Kings College London has joined forced with educational network provider Jisc and other universities to open a collaborative computational research data centre in Slough.

As with many universities across the UK, said Kings, its data centre facilities were “inefficient”, with outdated infrastructure and an unsuitable environment for future technology development. The result was an ad-hoc evolution of technology and infrastructure, which was not conducive to the research aspirations of the college, it said.

The education research data centre is based in Slough. Image credit: Infinity
The education research data centre is based in Slough. Image credit: Infinity

This was compounded by the increased need for computational solutions to undertake larger medical research programmes using high performance computing (HPC) clusters which handle and analyse large amounts of data at high speed. Tasks that can take months using normal computers can be done in days or even minutes with a HPC platform, making these systems essential for successful research applications.

Nick Leake, CIO at King’s College London, said HPC is “fundamentally important for biomedical and mathematical research”. To overcome the challenges, Kings developed various relationships with other research-intensive universities as well as Jisc, the provider of the Janet network that serves 18 million users.

A partnership was then formed between Jisc, King’s College London and five other institutions, including University College London, The Sanger Institute, The Francis Crick Institute, The London School of Economics & Political Science and Queen Mary University of London.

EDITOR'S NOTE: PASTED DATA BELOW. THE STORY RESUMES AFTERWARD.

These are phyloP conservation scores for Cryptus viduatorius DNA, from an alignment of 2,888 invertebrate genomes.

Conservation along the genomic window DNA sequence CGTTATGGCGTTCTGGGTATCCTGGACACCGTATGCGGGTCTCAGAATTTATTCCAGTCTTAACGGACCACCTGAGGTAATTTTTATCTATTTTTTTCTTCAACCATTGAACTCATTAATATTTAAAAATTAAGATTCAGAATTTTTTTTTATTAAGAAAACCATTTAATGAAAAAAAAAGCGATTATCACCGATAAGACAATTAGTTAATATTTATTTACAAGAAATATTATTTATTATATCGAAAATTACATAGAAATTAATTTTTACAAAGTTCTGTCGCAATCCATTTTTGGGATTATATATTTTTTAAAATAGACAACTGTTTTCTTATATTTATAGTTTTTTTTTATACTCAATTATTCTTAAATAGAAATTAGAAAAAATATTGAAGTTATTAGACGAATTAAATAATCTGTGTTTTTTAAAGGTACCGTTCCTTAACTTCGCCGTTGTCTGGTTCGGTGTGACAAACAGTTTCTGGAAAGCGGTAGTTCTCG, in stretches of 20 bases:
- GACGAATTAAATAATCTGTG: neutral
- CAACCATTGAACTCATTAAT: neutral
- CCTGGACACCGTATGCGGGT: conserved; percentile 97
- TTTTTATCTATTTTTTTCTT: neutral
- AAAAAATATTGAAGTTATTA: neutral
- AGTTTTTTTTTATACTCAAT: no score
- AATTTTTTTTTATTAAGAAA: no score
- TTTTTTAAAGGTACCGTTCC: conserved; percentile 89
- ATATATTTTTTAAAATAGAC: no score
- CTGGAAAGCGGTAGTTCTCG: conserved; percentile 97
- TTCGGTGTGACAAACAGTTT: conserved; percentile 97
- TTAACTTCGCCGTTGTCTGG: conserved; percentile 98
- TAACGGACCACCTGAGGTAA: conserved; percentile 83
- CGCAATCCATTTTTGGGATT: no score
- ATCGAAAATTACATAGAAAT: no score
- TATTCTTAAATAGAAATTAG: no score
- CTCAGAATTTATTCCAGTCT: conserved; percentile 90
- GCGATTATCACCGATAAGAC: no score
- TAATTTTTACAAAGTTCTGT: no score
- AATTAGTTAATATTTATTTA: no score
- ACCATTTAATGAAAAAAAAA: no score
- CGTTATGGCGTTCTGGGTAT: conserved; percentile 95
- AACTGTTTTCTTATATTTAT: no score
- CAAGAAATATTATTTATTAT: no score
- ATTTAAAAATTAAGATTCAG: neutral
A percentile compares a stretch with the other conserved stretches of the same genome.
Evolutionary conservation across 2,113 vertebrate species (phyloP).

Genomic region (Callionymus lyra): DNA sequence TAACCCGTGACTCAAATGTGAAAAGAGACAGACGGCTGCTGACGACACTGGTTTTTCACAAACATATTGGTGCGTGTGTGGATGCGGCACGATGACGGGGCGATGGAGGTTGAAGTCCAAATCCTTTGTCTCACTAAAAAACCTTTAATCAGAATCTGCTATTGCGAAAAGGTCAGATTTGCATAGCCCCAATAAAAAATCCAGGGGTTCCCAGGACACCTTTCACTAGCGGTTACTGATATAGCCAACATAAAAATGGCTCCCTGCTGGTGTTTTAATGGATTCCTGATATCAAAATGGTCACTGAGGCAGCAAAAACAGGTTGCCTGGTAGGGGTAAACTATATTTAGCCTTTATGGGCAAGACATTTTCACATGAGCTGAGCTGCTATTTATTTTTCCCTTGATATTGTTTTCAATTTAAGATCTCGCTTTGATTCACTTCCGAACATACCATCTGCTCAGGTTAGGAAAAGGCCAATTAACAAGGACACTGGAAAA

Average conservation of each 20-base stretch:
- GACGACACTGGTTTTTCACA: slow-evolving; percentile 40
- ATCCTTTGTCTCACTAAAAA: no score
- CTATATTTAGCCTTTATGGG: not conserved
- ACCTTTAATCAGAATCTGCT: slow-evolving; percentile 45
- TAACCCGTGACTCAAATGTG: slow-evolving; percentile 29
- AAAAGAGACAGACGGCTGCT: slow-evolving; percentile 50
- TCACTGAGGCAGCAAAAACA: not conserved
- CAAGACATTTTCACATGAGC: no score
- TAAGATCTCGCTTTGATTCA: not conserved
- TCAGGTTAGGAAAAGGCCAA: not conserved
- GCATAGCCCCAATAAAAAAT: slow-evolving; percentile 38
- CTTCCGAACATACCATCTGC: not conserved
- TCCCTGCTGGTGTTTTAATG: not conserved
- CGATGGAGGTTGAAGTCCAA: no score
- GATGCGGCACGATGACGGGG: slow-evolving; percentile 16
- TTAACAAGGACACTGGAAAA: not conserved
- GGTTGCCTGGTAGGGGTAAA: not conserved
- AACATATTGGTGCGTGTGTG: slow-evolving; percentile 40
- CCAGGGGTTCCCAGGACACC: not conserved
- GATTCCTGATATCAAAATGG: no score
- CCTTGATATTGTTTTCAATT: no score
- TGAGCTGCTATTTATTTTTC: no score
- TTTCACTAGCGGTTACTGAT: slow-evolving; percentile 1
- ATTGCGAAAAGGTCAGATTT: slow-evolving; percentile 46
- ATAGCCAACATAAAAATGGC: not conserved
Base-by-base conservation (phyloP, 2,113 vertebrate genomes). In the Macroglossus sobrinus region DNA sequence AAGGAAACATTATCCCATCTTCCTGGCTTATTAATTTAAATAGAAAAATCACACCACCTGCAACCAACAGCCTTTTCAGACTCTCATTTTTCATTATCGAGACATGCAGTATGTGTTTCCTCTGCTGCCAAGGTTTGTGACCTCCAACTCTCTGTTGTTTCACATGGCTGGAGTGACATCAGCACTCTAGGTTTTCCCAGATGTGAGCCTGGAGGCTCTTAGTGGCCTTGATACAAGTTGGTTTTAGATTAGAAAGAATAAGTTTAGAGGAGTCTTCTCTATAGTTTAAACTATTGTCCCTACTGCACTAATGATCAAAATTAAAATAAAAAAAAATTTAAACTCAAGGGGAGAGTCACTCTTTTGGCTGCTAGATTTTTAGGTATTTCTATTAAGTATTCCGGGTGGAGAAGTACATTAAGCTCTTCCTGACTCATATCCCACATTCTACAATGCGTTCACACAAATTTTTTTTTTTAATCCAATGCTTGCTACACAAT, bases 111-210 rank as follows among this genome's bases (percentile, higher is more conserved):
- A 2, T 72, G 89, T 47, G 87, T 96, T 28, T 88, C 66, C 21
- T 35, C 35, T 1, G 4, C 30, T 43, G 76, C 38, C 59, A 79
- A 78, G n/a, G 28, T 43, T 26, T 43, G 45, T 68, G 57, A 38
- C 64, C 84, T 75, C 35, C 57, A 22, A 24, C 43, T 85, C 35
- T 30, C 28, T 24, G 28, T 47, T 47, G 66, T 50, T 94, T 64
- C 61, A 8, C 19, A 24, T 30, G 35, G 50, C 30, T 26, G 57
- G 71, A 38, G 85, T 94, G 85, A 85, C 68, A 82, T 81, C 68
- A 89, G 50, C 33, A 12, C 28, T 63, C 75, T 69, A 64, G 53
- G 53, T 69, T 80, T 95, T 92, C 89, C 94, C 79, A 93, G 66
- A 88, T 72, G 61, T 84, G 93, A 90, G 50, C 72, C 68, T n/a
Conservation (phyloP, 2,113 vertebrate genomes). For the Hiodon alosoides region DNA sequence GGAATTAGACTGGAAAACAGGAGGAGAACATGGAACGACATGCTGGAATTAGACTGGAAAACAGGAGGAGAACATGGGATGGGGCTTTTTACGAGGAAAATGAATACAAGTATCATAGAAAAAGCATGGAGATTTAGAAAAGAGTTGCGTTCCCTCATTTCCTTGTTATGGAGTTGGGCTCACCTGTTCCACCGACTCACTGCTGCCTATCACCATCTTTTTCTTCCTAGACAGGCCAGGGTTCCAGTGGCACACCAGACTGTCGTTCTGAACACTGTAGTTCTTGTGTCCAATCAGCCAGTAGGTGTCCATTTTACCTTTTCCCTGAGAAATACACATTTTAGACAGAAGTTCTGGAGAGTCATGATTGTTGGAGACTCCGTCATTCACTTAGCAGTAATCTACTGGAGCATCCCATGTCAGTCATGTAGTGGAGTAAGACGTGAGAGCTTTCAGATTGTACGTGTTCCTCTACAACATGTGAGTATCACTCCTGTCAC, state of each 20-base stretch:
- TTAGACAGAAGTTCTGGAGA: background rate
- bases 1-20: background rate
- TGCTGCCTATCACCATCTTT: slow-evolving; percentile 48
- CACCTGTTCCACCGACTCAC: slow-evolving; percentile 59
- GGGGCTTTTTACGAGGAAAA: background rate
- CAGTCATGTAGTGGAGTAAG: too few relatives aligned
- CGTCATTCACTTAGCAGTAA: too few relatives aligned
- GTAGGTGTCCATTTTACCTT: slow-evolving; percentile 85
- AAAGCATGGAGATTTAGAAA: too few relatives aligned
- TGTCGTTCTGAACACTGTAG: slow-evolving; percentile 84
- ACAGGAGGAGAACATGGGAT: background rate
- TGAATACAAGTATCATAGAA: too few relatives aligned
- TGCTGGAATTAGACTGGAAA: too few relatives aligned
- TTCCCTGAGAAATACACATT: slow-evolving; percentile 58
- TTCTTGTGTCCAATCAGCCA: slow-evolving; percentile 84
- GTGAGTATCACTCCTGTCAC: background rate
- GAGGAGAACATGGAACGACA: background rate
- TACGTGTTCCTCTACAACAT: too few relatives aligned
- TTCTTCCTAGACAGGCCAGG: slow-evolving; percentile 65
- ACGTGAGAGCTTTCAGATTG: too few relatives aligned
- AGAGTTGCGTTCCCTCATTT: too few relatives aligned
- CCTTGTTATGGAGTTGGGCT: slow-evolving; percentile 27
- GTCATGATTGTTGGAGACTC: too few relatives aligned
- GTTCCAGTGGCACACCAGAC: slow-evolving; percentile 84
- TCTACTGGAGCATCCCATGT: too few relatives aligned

The partners wanted to create shared facilities in which researchers could collaborate. They also wanted to increase energy efficiency and reduce cost. To meet all of these requirements, Jisc and its institutional partners chose to set up a shared data centre to provide a platform for greater collaboration between universities and other research institutions.

Following a procurement process, Infinity’s Slough data centre was selected to provide the facilities for the partners to establish the shared facility for education and research. Ben Goodyear, consultant at King’s College London, said: “The shared data centre meets our needs for both enterprise and research computing. The combination of the space at Infinity, with its highly-efficient power and cooling infrastructure, and the ability to co-locate research data, created a compelling business case for change.”

A prerequisite of the procurement was that any UK university, NHS academic science centre or research institution could also take advantage of the facility if they wished to. Infinity was chosen for its commercial flexibility, along with its agile, resilient and efficient data centre platform, whilst also enabling institutions to fully manage the connectivity of their services.

Jeremy Sharp, director of strategic technologies at Jisc, said: “For the majority of our founder partners, power flexibility was very important as most work on biomedical and mathematical research, which takes a lot of processing power. We needed a data centre to provide a range of power densities per rack, as well as the flexibility to change the power allocation within the data hall when needed.”

Infinity is able to handle the provision of a range of power densities from 4kW to 30kW per rack. Sharp said: “Power provision used to be a major concern for us as HPC is integral to our research and requires racks that can handle peaks of up to 30kW of power to meet the demands of running large research projects.’’

King’s College London is the first university to relocate its facilities to the new Slough centre. As founder users migrate to Infinity’s facilities they are able to combine their resources, enter tenders for larger projects together and improve the results.

With King’s infrastructure now hosted in the Slough data centre collaboration is easier. Previously, any teamwork or partnership would have been difficult as collaboration would have required hosting the technology at different university facilities. Now, all they have to do is simply connect their technology across the data centre and work together.

Sharp said: “This is the first step to increasing collaboration between more universities and colleges. Smaller universities and colleges find it difficult to afford their own data centre facilities. Slough will provide access to the same level of technology as the larger universities, without the large overheads that go with it.”